"My paramount object in this struggle is to save the Union, and it is not either to save or destroy slavery. If I could save the Union without freeing any slave, I would do it, and if I could save it by freeing all the slaves I would do it; and if I could save it by freeing some and leaving others alone I would also do that..."
The problem with citing this quote to prove that Lincoln did not care about slavery and therefore the war did not concern itself with it, is the context in which he said it. When Lincoln made this statement, the Emancipation proclamation was already drafted. (Lincoln, by David Donald, p 368, 417-418)) Lincoln had wanted to make it public sooner, but William Seward, his Secretary of State, convinced him to wait until the North had won a major victory on the battlefield. Seward convinced Lincoln that to issue the Proclamation earlier would appear to be a desperate attempt by the North to forestall European intervention.
It is true that Frederick Douglass was impatient with Lincoln and the North on the issue of Emancipation, and he made statements critical of Lincoln which are in the public record. But time caused him to view Lincoln's actions in a more positive light, as well as a consideration the pressures Lincoln operated under as well as a comparison between him and the rest of the whites of the North. He came to say that once blacks considered Lincoln to be tardy, cold, indifferent toward freeing the slaves. Later they had to admit that he was swift, zealous, radical and determined in their cause. (Douglass and Lincoln: How A Revolutionary Black Leader And A Reluctant Liberator Struggled To end Slavery And Save The Union by Paul Kendrick and Stephen Kendrick, p. 245)
Lincoln's Proclamation was not popular with many Northerners. There was political pressure on Lincoln to either rescind it or to declare that slaves would be returned to their masters after the war. The controversy caused many in the South to be certain they would win the war in the end. (For Cause and Comrades: Why Men Fought In The Civil War by James McPherson, p. 63-76) But Lincoln would not go back on his word, even if his reelection was imperiled. "How could anybody propose to return to slavery the black warriors of Port Hudson and Olustee to their masters to conciliate the South? I should be damned in time and eternity for so doing,...The world shall know that I keep my faith to friends and enemies, come what will." (Douglass and Lincoln, p. 527)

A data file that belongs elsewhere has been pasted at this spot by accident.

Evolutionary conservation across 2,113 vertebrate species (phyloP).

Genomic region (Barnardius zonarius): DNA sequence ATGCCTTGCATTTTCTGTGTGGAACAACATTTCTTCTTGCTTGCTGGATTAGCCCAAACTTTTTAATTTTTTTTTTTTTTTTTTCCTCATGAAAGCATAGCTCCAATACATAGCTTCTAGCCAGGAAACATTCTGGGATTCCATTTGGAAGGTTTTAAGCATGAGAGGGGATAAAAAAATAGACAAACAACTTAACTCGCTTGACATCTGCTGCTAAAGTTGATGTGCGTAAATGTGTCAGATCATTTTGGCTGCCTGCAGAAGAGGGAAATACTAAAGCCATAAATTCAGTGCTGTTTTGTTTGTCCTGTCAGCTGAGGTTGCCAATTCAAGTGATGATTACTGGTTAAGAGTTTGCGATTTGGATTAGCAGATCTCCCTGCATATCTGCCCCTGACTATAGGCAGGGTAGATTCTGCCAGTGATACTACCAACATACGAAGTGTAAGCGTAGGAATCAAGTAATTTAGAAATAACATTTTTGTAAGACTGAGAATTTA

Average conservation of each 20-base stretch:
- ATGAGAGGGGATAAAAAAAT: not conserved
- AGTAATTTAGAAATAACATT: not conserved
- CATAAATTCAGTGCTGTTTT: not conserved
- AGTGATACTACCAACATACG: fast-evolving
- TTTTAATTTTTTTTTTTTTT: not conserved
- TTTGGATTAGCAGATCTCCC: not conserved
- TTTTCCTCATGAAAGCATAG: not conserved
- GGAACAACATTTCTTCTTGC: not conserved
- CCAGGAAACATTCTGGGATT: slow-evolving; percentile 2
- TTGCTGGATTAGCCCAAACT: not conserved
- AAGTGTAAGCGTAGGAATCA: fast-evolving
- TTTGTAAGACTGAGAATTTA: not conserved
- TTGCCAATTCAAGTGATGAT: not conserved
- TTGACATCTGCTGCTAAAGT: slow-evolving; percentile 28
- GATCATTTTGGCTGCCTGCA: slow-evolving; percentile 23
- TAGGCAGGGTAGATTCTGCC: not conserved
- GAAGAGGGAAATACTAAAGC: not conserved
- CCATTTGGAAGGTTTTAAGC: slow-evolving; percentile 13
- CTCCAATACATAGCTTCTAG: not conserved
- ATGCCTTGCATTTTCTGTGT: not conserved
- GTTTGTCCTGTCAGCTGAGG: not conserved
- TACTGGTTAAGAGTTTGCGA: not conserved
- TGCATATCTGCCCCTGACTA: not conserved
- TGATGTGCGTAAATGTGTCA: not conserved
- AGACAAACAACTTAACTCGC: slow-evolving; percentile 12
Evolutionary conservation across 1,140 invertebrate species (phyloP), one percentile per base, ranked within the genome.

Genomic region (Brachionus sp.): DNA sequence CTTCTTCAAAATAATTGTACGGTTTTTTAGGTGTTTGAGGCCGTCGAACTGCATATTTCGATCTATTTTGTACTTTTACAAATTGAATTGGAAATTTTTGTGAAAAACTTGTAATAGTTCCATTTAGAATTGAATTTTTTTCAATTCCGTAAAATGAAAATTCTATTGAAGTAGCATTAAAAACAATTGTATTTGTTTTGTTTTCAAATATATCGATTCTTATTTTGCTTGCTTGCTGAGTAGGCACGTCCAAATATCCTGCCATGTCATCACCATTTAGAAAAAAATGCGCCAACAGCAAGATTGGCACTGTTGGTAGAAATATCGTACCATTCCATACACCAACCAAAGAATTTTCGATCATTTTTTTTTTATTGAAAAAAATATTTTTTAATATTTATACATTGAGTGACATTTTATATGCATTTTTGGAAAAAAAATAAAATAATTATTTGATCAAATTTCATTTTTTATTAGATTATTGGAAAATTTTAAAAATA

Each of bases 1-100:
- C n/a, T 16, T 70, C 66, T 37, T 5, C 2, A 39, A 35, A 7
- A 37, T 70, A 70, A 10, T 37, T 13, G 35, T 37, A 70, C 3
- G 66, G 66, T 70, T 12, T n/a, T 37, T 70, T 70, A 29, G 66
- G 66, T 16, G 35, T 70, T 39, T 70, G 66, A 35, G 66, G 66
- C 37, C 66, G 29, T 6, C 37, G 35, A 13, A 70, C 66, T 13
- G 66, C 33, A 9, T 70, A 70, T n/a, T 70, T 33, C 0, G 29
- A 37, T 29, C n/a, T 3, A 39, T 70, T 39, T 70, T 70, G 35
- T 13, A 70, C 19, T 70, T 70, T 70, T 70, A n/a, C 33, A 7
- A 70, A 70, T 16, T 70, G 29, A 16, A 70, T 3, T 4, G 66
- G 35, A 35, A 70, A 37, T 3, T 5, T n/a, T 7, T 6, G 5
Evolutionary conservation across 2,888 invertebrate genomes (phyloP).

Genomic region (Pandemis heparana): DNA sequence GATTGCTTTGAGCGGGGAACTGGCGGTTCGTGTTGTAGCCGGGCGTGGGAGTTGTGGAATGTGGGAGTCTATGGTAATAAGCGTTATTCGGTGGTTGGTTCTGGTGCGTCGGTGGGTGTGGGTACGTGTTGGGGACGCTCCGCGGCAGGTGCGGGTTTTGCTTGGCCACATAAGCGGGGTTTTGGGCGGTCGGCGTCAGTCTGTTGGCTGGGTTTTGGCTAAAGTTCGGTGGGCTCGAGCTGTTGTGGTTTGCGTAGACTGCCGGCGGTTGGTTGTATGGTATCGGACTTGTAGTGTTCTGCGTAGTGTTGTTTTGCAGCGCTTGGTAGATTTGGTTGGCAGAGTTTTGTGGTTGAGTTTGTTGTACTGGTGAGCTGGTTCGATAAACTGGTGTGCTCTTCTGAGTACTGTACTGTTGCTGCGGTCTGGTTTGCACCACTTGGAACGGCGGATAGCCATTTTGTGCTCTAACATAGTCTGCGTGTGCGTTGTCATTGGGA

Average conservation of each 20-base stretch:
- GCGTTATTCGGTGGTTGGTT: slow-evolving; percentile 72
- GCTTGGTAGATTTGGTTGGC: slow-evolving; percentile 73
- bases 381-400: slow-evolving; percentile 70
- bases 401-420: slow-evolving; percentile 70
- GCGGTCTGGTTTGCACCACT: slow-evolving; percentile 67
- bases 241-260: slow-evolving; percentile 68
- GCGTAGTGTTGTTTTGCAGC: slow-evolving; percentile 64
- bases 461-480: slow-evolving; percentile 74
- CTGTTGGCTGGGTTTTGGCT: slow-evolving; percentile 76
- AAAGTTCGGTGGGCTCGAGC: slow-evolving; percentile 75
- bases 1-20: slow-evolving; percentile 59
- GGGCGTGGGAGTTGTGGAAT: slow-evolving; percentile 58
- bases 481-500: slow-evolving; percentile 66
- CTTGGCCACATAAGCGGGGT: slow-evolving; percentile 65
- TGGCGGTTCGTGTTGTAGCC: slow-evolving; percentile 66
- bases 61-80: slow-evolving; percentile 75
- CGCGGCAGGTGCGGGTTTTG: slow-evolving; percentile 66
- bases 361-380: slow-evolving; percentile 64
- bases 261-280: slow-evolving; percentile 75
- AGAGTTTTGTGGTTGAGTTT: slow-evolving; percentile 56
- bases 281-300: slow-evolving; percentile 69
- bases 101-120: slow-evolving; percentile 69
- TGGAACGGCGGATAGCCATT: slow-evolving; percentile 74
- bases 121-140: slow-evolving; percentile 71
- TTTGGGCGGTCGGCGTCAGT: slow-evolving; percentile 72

As for the reasons why the North fought, I refer the reader to "For Cause and Comrade: Why Men Fought In The Civil War" by James McPherson, p. 117-130. That a great number of Northerners fought out of Christian conviction is demonstrated by this book. True, many Northern soldiers fought only to preserve the Union without any reference in their mind to slavery. Yet even among these, as McPherson demonstrates, many came to see that the conflict between the two sections would never be resolved without settling the question of slavery. Even though many in the North were as prejudiced against blacks as Southerners, many of these were motivated by a desire to end slavery. Like Lincoln, they realized that the U.S. could not remain half slave and half free. These Northerners witnessed the South limit press freedoms to stifle criticism of slavery. Many Northerners feared that they would have their own rights of free speech infringed upon to placate the South. Note the earlier quote from the South Carolina Declaration of Succession, how it complained that anti-slavery groups were allowed to exist in the North. The South sought to have editors of anti-slavery publications arrested and brought trial in the South. Many Northerners objected to the Fugitive Slave Act of 1850 subjecting Northerners to imprisonment for aiding escaped slaves. Yes, there were other issues between North and South, but itwas the issue of slavery that prevented any settlement between them and what what motivated Southerners to seceed, as their secession declarations, available on the Patriot post website, demonstrate.
Just in passing, it is interesting to note that while Lincoln's critics condemn him for suspending the right of habeas corpus, the Confederate Constitution, available on the Patriot Post's website, contains this clause: "The priviledge of the writ of habeas corpus shall not be suspended, unless when in cases of rebellion or invasion the public safety may require it." (Article 2, Section 9, clause 3.) Apparently it was wrong for Lincoln to to suspend habeas corpus, but if the South thought it necessary if a state rebeled, it would be fine. By the way, states in the Confederacy had no right to secceed.